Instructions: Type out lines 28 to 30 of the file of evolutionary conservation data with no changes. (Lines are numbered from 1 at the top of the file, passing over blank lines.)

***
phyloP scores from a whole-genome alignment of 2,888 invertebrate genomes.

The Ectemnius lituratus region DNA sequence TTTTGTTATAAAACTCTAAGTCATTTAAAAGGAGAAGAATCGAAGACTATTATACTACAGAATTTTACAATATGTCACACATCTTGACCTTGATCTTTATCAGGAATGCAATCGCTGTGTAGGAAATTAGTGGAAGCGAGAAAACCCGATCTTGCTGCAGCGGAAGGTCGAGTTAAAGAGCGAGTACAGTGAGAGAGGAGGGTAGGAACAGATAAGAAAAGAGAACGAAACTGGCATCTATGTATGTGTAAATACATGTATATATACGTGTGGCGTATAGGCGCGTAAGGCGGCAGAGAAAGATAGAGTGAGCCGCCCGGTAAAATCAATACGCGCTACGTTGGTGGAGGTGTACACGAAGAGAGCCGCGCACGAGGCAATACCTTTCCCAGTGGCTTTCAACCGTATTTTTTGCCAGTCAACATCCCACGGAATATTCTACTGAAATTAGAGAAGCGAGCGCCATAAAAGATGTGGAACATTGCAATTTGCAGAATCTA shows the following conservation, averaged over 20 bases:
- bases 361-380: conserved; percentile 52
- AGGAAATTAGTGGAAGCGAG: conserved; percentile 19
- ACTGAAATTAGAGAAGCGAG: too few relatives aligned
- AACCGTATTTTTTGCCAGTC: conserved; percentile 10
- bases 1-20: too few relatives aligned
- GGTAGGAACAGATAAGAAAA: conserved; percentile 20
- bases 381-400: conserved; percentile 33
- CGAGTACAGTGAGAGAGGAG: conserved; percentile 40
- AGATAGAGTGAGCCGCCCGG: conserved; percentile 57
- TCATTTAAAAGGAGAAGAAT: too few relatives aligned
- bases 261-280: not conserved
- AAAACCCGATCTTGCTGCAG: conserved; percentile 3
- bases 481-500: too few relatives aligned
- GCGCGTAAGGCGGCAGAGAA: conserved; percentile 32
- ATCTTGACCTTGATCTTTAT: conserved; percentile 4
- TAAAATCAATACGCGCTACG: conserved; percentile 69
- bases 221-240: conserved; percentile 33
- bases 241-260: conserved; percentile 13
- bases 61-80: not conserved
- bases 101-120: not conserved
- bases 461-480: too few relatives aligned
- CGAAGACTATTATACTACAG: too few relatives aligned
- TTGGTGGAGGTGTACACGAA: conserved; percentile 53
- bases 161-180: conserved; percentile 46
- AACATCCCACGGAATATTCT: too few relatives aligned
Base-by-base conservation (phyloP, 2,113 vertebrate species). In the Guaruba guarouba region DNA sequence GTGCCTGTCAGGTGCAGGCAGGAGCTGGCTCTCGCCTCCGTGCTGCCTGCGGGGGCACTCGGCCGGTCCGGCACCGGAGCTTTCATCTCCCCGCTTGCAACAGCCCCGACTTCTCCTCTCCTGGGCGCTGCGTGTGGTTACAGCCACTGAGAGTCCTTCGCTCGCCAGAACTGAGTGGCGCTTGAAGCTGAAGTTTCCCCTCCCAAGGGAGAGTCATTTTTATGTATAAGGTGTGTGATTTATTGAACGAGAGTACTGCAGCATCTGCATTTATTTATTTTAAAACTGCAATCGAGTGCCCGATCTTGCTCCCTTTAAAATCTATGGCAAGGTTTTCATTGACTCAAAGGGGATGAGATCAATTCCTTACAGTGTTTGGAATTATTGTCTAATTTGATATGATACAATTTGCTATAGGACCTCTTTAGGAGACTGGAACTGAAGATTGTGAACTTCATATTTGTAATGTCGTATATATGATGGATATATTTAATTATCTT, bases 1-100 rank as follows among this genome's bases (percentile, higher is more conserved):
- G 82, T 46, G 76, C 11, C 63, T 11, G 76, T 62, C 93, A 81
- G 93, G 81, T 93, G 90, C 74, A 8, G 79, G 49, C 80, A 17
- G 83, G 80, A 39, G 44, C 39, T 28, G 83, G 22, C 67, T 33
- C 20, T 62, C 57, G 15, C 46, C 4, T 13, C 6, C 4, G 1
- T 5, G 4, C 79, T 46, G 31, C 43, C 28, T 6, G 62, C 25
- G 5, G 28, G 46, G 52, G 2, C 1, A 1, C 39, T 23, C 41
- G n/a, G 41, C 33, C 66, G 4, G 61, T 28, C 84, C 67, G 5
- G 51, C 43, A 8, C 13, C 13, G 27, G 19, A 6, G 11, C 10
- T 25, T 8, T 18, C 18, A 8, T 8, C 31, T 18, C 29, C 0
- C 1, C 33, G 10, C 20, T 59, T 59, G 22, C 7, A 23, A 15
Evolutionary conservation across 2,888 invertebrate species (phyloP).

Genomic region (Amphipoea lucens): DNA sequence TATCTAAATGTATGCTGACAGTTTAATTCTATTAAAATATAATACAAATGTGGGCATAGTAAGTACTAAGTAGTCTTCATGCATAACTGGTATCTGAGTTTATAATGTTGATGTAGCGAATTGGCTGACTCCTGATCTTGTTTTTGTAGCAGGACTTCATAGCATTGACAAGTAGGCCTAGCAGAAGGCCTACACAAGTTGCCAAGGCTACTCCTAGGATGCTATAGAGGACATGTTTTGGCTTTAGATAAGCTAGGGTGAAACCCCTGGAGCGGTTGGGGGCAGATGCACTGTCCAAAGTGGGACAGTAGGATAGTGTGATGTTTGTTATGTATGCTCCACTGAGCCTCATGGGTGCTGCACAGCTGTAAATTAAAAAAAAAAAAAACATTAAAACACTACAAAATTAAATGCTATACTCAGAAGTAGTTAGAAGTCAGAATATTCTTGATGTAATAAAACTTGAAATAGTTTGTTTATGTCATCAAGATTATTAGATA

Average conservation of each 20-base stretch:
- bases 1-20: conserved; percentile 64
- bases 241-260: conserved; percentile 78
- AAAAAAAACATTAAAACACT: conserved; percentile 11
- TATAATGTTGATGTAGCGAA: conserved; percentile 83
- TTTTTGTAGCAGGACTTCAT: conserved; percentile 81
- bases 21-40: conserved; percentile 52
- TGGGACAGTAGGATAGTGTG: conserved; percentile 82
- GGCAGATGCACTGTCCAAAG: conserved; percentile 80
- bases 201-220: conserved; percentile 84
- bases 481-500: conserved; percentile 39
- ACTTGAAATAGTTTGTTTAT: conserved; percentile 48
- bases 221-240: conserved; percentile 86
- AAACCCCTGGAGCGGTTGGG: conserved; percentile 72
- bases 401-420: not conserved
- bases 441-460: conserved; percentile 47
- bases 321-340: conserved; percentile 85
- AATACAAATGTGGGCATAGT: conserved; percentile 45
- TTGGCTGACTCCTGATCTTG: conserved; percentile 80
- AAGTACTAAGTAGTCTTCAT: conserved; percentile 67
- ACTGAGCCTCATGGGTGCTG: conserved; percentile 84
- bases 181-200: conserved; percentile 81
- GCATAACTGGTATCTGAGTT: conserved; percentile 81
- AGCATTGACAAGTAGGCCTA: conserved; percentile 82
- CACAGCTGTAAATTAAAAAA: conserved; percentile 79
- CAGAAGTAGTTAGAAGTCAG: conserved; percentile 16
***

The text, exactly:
Base-by-base conservation (phyloP, 2,113 vertebrate species). In the Guaruba guarouba region DNA sequence GTGCCTGTCAGGTGCAGGCAGGAGCTGGCTCTCGCCTCCGTGCTGCCTGCGGGGGCACTCGGCCGGTCCGGCACCGGAGCTTTCATCTCCCCGCTTGCAACAGCCCCGACTTCTCCTCTCCTGGGCGCTGCGTGTGGTTACAGCCACTGAGAGTCCTTCGCTCGCCAGAACTGAGTGGCGCTTGAAGCTGAAGTTTCCCCTCCCAAGGGAGAGTCATTTTTATGTATAAGGTGTGTGATTTATTGAACGAGAGTACTGCAGCATCTGCATTTATTTATTTTAAAACTGCAATCGAGTGCCCGATCTTGCTCCCTTTAAAATCTATGGCAAGGTTTTCATTGACTCAAAGGGGATGAGATCAATTCCTTACAGTGTTTGGAATTATTGTCTAATTTGATATGATACAATTTGCTATAGGACCTCTTTAGGAGACTGGAACTGAAGATTGTGAACTTCATATTTGTAATGTCGTATATATGATGGATATATTTAATTATCTT, bases 1-100 rank as follows among this genome's bases (percentile, higher is more conserved):
- G 82, T 46, G 76, C 11, C 63, T 11, G 76, T 62, C 93, A 81
- G 93, G 81, T 93, G 90, C 74, A 8, G 79, G 49, C 80, A 17